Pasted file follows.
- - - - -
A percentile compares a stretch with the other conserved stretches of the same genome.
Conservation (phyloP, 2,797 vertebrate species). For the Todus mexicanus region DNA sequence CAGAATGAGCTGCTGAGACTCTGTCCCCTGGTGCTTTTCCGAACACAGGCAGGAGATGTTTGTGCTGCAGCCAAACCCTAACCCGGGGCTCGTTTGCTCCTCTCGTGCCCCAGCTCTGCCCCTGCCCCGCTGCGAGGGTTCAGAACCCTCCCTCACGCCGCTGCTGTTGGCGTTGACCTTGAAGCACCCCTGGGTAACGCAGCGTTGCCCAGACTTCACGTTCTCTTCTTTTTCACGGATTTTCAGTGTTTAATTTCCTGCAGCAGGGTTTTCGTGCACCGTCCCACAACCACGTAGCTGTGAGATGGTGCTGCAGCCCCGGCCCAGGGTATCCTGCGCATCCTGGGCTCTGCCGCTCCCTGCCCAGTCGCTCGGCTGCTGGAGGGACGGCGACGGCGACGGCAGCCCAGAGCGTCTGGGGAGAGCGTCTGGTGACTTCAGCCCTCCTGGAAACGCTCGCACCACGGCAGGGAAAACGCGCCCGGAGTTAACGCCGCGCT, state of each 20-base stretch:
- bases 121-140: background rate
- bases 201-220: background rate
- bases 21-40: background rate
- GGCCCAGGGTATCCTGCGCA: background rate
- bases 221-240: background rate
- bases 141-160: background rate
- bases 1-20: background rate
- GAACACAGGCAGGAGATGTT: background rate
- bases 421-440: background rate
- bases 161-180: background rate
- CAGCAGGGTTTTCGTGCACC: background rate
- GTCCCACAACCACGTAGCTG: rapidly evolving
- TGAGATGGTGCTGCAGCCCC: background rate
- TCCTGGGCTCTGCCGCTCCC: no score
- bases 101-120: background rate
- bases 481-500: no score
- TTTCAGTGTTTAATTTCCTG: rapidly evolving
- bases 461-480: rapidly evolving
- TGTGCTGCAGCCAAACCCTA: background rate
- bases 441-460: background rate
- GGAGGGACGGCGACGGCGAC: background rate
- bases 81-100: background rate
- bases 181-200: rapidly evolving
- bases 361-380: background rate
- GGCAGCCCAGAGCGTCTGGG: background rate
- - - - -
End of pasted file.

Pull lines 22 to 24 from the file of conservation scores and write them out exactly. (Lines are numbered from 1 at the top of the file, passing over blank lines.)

- bases 441-460: background rate
- GGAGGGACGGCGACGGCGAC: background rate
- bases 81-100: background rate